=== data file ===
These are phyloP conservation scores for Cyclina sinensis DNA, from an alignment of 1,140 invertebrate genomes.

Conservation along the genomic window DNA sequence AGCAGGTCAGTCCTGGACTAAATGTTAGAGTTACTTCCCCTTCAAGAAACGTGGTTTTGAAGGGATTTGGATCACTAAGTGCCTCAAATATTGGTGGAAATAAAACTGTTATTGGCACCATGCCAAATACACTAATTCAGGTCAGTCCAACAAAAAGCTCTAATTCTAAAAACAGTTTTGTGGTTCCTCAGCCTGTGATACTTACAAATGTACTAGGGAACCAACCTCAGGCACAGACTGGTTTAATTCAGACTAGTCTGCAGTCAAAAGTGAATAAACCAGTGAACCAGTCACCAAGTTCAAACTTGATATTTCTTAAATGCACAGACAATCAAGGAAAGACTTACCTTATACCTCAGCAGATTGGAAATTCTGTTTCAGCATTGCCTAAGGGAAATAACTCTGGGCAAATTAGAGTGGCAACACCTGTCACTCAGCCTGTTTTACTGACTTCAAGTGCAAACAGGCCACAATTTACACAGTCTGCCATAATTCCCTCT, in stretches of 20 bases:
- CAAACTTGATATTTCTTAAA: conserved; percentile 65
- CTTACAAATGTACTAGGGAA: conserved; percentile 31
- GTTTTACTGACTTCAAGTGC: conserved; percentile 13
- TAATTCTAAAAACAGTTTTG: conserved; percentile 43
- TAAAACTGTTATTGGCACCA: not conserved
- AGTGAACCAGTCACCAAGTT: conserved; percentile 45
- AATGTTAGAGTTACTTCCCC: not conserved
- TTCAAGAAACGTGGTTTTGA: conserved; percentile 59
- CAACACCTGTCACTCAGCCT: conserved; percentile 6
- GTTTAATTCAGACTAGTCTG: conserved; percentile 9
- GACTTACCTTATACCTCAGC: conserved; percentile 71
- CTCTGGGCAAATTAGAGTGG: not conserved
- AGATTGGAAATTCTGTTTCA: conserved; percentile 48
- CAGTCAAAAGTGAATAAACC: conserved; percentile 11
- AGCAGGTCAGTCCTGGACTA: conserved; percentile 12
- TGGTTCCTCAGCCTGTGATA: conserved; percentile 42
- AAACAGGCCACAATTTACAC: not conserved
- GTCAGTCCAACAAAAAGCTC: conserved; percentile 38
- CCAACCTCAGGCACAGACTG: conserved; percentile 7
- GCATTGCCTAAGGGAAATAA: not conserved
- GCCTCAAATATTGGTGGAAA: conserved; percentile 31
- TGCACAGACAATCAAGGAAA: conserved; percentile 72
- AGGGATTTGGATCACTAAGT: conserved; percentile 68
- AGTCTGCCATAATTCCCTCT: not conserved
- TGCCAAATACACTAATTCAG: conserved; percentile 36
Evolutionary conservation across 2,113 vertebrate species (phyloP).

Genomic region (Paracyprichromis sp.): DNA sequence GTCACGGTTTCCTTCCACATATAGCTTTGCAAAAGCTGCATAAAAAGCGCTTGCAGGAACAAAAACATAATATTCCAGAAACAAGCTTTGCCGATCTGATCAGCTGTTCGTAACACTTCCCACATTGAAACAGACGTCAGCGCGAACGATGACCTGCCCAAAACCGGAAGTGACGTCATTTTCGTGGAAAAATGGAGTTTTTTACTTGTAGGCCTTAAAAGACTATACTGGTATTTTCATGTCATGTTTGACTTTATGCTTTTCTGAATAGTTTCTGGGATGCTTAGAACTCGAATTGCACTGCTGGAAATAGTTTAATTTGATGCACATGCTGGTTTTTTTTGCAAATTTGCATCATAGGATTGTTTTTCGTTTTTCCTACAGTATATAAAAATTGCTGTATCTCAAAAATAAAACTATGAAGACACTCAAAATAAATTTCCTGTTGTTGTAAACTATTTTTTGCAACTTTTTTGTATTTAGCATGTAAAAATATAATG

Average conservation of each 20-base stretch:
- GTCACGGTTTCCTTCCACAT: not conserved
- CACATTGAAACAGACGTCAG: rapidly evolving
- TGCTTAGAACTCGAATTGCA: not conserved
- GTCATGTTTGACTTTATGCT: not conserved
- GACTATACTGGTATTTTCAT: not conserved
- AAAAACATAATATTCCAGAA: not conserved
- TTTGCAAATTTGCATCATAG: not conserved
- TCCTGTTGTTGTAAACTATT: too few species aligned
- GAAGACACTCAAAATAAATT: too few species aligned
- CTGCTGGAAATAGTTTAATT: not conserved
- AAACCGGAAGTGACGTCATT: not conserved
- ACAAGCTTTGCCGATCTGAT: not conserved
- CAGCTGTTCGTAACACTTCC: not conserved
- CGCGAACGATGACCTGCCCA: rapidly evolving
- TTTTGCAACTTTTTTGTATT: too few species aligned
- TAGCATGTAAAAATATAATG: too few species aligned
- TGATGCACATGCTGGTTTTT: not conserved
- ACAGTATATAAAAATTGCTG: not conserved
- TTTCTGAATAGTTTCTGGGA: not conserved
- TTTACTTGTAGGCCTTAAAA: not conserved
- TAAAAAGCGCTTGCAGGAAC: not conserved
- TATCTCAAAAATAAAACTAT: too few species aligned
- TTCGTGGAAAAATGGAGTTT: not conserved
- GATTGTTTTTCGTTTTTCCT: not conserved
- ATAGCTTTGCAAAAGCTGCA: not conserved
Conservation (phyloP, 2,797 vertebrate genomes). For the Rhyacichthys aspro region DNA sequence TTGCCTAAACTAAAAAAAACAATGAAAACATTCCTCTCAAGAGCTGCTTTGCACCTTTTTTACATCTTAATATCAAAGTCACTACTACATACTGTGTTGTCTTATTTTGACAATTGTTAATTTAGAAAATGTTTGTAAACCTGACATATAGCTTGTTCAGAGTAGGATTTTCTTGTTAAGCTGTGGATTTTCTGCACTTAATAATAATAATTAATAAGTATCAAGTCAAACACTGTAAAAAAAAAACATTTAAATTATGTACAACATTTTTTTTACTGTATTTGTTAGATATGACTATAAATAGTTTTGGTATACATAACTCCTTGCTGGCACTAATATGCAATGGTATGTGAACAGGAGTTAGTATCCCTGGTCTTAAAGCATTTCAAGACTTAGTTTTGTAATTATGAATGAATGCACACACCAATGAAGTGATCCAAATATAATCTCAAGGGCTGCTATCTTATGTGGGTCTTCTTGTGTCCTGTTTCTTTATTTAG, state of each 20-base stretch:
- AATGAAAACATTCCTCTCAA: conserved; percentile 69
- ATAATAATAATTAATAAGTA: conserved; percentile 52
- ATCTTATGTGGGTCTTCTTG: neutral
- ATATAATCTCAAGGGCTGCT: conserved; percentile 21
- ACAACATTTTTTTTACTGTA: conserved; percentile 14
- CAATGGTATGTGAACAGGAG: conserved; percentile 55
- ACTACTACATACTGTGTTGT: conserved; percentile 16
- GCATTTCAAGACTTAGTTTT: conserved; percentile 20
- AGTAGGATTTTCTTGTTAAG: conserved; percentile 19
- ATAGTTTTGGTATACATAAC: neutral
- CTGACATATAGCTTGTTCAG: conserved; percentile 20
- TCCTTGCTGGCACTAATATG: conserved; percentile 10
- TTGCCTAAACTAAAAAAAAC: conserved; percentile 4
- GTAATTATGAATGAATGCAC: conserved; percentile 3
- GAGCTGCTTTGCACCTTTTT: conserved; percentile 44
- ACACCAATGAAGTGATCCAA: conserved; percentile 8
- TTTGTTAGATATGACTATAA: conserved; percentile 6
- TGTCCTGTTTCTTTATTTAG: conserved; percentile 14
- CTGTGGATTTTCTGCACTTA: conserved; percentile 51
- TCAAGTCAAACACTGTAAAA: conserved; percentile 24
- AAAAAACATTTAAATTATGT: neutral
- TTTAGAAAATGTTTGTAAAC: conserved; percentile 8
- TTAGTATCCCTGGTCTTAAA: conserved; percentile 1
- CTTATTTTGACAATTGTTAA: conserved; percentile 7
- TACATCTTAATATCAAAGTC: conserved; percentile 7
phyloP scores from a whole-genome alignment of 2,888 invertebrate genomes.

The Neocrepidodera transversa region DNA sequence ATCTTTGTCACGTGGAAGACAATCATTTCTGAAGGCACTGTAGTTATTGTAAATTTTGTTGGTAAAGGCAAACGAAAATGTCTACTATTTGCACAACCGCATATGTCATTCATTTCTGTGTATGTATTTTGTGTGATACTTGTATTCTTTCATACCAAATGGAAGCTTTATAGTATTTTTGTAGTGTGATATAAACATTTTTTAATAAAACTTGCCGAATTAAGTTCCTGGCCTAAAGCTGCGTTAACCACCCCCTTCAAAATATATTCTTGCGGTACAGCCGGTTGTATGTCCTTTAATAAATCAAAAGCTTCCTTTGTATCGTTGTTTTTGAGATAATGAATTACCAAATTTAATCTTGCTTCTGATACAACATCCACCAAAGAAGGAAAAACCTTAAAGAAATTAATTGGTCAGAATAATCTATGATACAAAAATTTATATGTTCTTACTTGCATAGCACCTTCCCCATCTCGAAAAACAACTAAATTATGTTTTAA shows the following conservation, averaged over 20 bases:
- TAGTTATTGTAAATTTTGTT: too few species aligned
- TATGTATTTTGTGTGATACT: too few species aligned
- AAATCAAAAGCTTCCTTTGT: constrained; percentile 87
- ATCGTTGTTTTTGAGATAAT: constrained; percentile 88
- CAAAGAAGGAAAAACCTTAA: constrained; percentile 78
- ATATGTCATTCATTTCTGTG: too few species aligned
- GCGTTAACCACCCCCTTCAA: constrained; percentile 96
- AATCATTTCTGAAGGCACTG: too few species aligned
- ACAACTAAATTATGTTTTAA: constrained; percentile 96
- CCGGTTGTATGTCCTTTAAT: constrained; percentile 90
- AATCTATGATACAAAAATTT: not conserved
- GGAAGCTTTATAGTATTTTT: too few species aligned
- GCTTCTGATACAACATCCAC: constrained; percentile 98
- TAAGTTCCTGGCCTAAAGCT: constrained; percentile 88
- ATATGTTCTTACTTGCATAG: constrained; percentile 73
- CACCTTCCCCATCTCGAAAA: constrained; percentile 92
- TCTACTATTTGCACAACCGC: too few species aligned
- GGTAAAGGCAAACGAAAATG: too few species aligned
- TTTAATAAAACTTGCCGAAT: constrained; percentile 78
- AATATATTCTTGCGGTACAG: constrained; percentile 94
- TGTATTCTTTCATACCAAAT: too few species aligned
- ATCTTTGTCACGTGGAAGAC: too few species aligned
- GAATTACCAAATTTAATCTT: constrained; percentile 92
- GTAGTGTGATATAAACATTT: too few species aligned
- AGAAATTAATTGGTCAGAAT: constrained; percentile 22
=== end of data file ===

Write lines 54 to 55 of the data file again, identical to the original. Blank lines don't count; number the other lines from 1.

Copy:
- GATTGTTTTTCGTTTTTCCT: not conserved
- ATAGCTTTGCAAAAGCTGCA: not conserved